Low Impact Walking on the Treadmill

Use a treadmill for a low-impact walking workout.
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If you prefer a low-impact walk, but don't think there is going to be flawless weather forecasted for the days ahead, try a treadmill. You can set your own pace and you don't even have to dress to impress if you've got a treadmill at home. While it's no secret that you'll burn more calories from a high-impact workout, a low-intensity walk will still increase your level of fitness, boost your bone density and help manage your weight, cholesterol and blood pressure.

Step 1

Head for the nearest sports store and ask for help choosing the correct footwear for treadmill walking. Choose walking shoes that have good arch support and a shock-absorbing sole. Even though your workout is low impact, you're still putting the whole weight of your body onto your tender tootsies when you take a step. Taking preventative measures, like buying the proper shoes to prevent injury to your tendons and joints, is worth your time and effort.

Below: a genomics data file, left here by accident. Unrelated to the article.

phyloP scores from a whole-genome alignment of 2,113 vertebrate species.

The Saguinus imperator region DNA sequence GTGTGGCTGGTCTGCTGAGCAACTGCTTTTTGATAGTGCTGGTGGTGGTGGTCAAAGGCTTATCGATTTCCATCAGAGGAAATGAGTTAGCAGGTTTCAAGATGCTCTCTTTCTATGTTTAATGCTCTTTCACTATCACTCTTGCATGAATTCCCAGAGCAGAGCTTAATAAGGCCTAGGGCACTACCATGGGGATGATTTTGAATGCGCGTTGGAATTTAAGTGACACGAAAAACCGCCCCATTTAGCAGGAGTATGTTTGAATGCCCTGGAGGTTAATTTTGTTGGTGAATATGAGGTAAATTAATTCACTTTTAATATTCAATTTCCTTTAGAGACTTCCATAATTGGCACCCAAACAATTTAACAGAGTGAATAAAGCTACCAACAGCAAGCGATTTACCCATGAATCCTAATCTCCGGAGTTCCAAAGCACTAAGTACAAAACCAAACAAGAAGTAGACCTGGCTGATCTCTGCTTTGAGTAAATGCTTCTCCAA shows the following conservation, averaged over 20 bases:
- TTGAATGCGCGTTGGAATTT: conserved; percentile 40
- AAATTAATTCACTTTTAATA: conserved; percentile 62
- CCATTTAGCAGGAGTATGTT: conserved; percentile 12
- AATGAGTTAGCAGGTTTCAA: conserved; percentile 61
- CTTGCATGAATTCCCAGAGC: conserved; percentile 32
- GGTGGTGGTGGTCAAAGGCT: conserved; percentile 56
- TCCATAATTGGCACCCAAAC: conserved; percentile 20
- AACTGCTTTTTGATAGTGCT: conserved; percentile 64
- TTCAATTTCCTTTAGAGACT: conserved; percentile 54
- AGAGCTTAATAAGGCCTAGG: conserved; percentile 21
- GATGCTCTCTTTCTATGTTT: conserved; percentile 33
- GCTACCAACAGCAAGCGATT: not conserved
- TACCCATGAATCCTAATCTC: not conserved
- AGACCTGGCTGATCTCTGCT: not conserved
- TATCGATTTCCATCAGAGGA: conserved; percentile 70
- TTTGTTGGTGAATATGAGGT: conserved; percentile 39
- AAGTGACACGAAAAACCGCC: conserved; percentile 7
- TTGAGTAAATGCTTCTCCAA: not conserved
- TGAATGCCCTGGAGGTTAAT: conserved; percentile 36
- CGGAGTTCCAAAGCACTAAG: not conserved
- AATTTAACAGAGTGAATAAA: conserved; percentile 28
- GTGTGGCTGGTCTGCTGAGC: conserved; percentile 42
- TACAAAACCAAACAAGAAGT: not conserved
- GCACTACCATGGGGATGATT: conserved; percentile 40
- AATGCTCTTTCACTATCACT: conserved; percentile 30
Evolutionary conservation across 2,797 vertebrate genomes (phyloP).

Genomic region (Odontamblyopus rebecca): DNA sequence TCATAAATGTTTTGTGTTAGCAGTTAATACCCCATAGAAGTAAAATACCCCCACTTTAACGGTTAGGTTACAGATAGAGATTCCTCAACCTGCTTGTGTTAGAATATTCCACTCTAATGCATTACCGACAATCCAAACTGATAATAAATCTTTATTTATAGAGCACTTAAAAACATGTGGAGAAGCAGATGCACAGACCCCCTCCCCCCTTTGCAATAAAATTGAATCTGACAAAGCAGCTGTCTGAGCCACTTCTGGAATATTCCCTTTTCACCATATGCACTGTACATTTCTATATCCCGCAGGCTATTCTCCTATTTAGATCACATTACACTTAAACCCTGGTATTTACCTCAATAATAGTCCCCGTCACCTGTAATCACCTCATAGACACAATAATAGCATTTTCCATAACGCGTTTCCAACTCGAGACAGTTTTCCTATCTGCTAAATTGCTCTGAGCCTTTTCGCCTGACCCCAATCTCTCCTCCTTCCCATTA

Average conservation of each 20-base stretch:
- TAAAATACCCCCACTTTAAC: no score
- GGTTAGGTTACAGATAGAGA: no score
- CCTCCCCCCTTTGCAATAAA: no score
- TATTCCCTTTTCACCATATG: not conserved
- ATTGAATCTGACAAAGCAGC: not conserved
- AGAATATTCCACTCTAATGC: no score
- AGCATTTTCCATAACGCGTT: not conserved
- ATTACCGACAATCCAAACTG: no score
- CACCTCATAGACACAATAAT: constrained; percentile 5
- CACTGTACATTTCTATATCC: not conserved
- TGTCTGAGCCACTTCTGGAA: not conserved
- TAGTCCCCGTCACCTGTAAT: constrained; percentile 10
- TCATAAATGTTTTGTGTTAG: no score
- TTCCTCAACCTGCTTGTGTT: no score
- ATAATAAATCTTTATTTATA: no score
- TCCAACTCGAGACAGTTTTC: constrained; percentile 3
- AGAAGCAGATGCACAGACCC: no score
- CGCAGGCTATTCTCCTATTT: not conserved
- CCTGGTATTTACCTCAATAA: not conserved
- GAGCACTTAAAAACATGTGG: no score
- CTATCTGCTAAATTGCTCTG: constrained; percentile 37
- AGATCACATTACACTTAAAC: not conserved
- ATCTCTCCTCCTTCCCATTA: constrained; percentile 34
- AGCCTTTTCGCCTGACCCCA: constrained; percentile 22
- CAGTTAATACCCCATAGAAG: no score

Step 2

Warm up by walking in place or walking at a very low setting on the treadmill for a few minutes. Increase the settings to a comfortable speed for your height, stride length and overall fitness level. You don't want to start off at 4 mph if you haven't worked out in a while, nor do you want to amble along at 2 mph while filing your nails. Set a pace that gets your heart pumping and your brow glistening with sweat. If you don't need to hang on to the handles of the treadmill, pump your arms as you walk for greater cardio benefits.

Step 3

Increase your endurance over time by walking further. If you normally walk two miles a day on the treadmill, start adding distance every couple of weeks. Set a long-term goal to build up to a 10-mile walk by the end of the year. While it's not feasible to walk 10 miles a day if you have a busy schedule, you can promise yourself to put in the extra time at least one day a week while doing your regular walk for the rest of the days. You can also increase the intensity of your walk by alternating between your normal pace and a faster pace. Increasing the degree of incline boosts the cardio factor and can be used to spice up your workout so you don't get bored.

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